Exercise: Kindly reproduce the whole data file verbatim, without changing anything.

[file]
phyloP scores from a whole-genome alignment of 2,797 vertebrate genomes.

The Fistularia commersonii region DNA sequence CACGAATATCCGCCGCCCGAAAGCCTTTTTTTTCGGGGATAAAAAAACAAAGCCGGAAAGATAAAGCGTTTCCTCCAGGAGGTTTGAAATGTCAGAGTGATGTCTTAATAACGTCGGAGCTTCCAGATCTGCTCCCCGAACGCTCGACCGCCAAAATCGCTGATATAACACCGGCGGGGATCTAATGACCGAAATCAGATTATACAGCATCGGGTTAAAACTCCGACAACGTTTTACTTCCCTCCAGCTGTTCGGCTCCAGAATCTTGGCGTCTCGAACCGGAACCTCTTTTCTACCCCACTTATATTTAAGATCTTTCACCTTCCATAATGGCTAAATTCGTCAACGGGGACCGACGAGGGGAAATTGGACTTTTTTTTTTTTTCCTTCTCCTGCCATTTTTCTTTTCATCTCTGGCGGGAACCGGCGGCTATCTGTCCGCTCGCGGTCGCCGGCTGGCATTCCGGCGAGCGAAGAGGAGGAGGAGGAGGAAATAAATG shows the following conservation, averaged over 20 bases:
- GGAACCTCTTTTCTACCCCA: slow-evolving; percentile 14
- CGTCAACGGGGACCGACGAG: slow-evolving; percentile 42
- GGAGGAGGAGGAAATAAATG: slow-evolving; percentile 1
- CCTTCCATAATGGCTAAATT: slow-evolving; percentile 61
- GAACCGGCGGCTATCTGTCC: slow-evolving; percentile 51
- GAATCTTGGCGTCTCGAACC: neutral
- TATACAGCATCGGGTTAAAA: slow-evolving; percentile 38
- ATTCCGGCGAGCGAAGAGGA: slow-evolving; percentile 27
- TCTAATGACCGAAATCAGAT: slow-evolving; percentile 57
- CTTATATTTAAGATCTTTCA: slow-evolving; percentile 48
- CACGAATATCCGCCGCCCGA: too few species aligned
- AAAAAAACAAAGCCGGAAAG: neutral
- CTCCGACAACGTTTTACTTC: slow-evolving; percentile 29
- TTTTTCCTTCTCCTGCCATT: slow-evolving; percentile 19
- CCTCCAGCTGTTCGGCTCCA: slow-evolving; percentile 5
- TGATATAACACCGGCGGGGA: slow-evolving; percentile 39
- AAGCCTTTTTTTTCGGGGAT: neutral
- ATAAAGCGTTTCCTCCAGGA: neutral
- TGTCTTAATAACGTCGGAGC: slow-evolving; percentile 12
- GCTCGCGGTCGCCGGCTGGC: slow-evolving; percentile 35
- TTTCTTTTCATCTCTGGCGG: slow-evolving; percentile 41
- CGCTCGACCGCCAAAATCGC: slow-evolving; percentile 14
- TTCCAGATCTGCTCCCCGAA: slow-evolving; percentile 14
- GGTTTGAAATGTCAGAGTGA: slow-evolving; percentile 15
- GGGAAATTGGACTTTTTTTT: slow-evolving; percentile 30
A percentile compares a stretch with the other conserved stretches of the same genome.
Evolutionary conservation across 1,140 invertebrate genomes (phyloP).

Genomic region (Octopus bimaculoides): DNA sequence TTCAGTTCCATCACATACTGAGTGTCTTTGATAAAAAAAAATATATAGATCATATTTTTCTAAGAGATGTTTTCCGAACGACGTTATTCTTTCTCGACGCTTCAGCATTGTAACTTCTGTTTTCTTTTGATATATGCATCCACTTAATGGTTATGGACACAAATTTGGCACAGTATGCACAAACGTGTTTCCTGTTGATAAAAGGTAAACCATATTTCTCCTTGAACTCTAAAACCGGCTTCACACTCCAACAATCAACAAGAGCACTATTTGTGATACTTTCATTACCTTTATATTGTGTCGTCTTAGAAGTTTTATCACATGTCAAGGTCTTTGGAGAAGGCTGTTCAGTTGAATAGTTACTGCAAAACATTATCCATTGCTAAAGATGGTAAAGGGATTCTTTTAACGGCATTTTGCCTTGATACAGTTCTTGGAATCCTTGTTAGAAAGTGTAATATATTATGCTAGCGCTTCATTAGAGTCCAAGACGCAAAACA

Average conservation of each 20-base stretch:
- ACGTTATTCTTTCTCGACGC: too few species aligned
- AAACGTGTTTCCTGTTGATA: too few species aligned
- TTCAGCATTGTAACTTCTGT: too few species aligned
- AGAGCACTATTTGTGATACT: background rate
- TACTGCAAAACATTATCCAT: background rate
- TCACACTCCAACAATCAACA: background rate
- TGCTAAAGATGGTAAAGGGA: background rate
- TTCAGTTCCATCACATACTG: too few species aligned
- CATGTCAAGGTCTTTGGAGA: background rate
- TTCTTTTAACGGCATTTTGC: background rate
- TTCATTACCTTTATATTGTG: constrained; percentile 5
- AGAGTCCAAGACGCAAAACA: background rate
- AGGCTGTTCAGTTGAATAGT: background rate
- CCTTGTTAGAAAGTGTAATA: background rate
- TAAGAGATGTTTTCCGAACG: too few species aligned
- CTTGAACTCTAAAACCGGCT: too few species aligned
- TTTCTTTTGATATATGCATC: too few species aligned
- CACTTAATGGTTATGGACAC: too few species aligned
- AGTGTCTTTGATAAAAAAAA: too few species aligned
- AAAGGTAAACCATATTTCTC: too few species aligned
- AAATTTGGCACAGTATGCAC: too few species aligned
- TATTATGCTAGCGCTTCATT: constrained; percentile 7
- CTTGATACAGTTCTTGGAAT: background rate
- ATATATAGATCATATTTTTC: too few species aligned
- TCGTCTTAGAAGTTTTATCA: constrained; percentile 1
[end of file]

phyloP scores from a whole-genome alignment of 2,797 vertebrate genomes.

The Fistularia commersonii region DNA sequence CACGAATATCCGCCGCCCGAAAGCCTTTTTTTTCGGGGATAAAAAAACAAAGCCGGAAAGATAAAGCGTTTCCTCCAGGAGGTTTGAAATGTCAGAGTGATGTCTTAATAACGTCGGAGCTTCCAGATCTGCTCCCCGAACGCTCGACCGCCAAAATCGCTGATATAACACCGGCGGGGATCTAATGACCGAAATCAGATTATACAGCATCGGGTTAAAACTCCGACAACGTTTTACTTCCCTCCAGCTGTTCGGCTCCAGAATCTTGGCGTCTCGAACCGGAACCTCTTTTCTACCCCACTTATATTTAAGATCTTTCACCTTCCATAATGGCTAAATTCGTCAACGGGGACCGACGAGGGGAAATTGGACTTTTTTTTTTTTTCCTTCTCCTGCCATTTTTCTTTTCATCTCTGGCGGGAACCGGCGGCTATCTGTCCGCTCGCGGTCGCCGGCTGGCATTCCGGCGAGCGAAGAGGAGGAGGAGGAGGAAATAAATG shows the following conservation, averaged over 20 bases:
- GGAACCTCTTTTCTACCCCA: slow-evolving; percentile 14
- CGTCAACGGGGACCGACGAG: slow-evolving; percentile 42
- GGAGGAGGAGGAAATAAATG: slow-evolving; percentile 1
- CCTTCCATAATGGCTAAATT: slow-evolving; percentile 61
- GAACCGGCGGCTATCTGTCC: slow-evolving; percentile 51
- GAATCTTGGCGTCTCGAACC: neutral
- TATACAGCATCGGGTTAAAA: slow-evolving; percentile 38
- ATTCCGGCGAGCGAAGAGGA: slow-evolving; percentile 27
- TCTAATGACCGAAATCAGAT: slow-evolving; percentile 57
- CTTATATTTAAGATCTTTCA: slow-evolving; percentile 48
- CACGAATATCCGCCGCCCGA: too few species aligned
- AAAAAAACAAAGCCGGAAAG: neutral
- CTCCGACAACGTTTTACTTC: slow-evolving; percentile 29
- TTTTTCCTTCTCCTGCCATT: slow-evolving; percentile 19
- CCTCCAGCTGTTCGGCTCCA: slow-evolving; percentile 5
- TGATATAACACCGGCGGGGA: slow-evolving; percentile 39
- AAGCCTTTTTTTTCGGGGAT: neutral
- ATAAAGCGTTTCCTCCAGGA: neutral
- TGTCTTAATAACGTCGGAGC: slow-evolving; percentile 12
- GCTCGCGGTCGCCGGCTGGC: slow-evolving; percentile 35
- TTTCTTTTCATCTCTGGCGG: slow-evolving; percentile 41
- CGCTCGACCGCCAAAATCGC: slow-evolving; percentile 14
- TTCCAGATCTGCTCCCCGAA: slow-evolving; percentile 14
- GGTTTGAAATGTCAGAGTGA: slow-evolving; percentile 15
- GGGAAATTGGACTTTTTTTT: slow-evolving; percentile 30
A percentile compares a stretch with the other conserved stretches of the same genome.
Evolutionary conservation across 1,140 invertebrate genomes (phyloP).

Genomic region (Octopus bimaculoides): DNA sequence TTCAGTTCCATCACATACTGAGTGTCTTTGATAAAAAAAAATATATAGATCATATTTTTCTAAGAGATGTTTTCCGAACGACGTTATTCTTTCTCGACGCTTCAGCATTGTAACTTCTGTTTTCTTTTGATATATGCATCCACTTAATGGTTATGGACACAAATTTGGCACAGTATGCACAAACGTGTTTCCTGTTGATAAAAGGTAAACCATATTTCTCCTTGAACTCTAAAACCGGCTTCACACTCCAACAATCAACAAGAGCACTATTTGTGATACTTTCATTACCTTTATATTGTGTCGTCTTAGAAGTTTTATCACATGTCAAGGTCTTTGGAGAAGGCTGTTCAGTTGAATAGTTACTGCAAAACATTATCCATTGCTAAAGATGGTAAAGGGATTCTTTTAACGGCATTTTGCCTTGATACAGTTCTTGGAATCCTTGTTAGAAAGTGTAATATATTATGCTAGCGCTTCATTAGAGTCCAAGACGCAAAACA

Average conservation of each 20-base stretch:
- ACGTTATTCTTTCTCGACGC: too few species aligned
- AAACGTGTTTCCTGTTGATA: too few species aligned
- TTCAGCATTGTAACTTCTGT: too few species aligned
- AGAGCACTATTTGTGATACT: background rate
- TACTGCAAAACATTATCCAT: background rate
- TCACACTCCAACAATCAACA: background rate
- TGCTAAAGATGGTAAAGGGA: background rate
- TTCAGTTCCATCACATACTG: too few species aligned
- CATGTCAAGGTCTTTGGAGA: background rate
- TTCTTTTAACGGCATTTTGC: background rate
- TTCATTACCTTTATATTGTG: constrained; percentile 5
- AGAGTCCAAGACGCAAAACA: background rate
- AGGCTGTTCAGTTGAATAGT: background rate
- CCTTGTTAGAAAGTGTAATA: background rate
- TAAGAGATGTTTTCCGAACG: too few species aligned
- CTTGAACTCTAAAACCGGCT: too few species aligned
- TTTCTTTTGATATATGCATC: too few species aligned
- CACTTAATGGTTATGGACAC: too few species aligned
- AGTGTCTTTGATAAAAAAAA: too few species aligned
- AAAGGTAAACCATATTTCTC: too few species aligned
- AAATTTGGCACAGTATGCAC: too few species aligned
- TATTATGCTAGCGCTTCATT: constrained; percentile 7
- CTTGATACAGTTCTTGGAAT: background rate
- ATATATAGATCATATTTTTC: too few species aligned
- TCGTCTTAGAAGTTTTATCA: constrained; percentile 1